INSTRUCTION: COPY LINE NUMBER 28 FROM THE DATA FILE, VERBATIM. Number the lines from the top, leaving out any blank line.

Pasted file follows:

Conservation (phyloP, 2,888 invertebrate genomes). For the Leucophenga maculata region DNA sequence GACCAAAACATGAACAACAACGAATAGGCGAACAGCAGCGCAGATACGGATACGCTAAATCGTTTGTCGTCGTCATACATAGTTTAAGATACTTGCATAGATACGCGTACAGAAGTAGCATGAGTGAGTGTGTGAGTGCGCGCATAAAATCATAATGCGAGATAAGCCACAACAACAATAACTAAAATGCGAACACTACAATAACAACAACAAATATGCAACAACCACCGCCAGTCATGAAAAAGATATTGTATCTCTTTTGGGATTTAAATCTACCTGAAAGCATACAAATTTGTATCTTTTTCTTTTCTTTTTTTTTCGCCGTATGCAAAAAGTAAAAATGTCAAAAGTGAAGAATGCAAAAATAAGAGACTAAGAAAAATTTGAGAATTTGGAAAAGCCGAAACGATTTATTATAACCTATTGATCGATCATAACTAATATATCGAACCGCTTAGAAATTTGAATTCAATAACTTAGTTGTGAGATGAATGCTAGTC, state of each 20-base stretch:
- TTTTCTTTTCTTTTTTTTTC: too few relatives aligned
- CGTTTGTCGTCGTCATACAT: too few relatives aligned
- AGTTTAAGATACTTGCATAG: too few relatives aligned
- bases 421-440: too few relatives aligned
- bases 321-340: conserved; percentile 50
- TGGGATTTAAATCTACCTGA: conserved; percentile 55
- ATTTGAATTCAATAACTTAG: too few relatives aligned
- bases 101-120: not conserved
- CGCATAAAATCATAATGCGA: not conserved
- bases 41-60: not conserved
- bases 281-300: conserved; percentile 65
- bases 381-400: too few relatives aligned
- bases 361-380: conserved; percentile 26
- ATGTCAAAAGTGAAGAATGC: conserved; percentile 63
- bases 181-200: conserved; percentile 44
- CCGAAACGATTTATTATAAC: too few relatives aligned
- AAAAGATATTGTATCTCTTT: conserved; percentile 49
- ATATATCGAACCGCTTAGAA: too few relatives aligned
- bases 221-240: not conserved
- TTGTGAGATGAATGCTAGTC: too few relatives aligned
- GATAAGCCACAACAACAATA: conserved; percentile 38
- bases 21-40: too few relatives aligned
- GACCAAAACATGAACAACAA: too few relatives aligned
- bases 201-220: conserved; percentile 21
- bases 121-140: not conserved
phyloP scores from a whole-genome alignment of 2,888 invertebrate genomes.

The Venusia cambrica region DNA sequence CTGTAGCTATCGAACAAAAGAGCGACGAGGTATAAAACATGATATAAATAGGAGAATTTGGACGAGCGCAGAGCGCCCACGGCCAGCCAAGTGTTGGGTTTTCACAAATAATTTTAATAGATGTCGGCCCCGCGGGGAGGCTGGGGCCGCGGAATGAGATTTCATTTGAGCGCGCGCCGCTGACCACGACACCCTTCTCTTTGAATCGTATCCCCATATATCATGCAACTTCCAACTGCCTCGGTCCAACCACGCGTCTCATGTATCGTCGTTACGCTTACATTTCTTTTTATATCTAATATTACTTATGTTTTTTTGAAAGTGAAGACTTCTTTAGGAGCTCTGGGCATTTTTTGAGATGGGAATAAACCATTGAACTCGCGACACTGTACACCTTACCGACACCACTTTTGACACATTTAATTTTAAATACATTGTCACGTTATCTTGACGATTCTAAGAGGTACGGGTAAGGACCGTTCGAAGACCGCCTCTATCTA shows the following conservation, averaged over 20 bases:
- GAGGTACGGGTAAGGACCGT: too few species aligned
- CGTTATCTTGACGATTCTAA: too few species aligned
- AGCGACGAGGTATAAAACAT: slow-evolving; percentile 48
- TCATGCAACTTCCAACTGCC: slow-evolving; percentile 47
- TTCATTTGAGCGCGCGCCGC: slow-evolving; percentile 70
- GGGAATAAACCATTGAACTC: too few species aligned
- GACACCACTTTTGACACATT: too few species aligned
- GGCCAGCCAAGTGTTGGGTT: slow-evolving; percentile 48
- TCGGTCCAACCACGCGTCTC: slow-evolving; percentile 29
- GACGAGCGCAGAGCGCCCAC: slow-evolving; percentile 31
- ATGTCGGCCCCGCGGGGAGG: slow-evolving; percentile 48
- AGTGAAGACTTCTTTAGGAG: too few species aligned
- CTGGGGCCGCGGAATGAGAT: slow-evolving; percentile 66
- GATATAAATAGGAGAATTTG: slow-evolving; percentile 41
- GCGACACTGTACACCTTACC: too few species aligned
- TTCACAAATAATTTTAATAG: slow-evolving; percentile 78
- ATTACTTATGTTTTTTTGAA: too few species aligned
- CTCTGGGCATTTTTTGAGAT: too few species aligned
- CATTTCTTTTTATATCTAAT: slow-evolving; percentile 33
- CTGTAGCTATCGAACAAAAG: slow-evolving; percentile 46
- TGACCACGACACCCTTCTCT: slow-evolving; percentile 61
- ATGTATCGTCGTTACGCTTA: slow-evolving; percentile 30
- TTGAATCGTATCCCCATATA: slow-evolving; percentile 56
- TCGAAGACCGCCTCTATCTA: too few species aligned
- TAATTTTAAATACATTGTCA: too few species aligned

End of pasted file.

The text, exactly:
The Venusia cambrica region DNA sequence CTGTAGCTATCGAACAAAAGAGCGACGAGGTATAAAACATGATATAAATAGGAGAATTTGGACGAGCGCAGAGCGCCCACGGCCAGCCAAGTGTTGGGTTTTCACAAATAATTTTAATAGATGTCGGCCCCGCGGGGAGGCTGGGGCCGCGGAATGAGATTTCATTTGAGCGCGCGCCGCTGACCACGACACCCTTCTCTTTGAATCGTATCCCCATATATCATGCAACTTCCAACTGCCTCGGTCCAACCACGCGTCTCATGTATCGTCGTTACGCTTACATTTCTTTTTATATCTAATATTACTTATGTTTTTTTGAAAGTGAAGACTTCTTTAGGAGCTCTGGGCATTTTTTGAGATGGGAATAAACCATTGAACTCGCGACACTGTACACCTTACCGACACCACTTTTGACACATTTAATTTTAAATACATTGTCACGTTATCTTGACGATTCTAAGAGGTACGGGTAAGGACCGTTCGAAGACCGCCTCTATCTA shows the following conservation, averaged over 20 bases: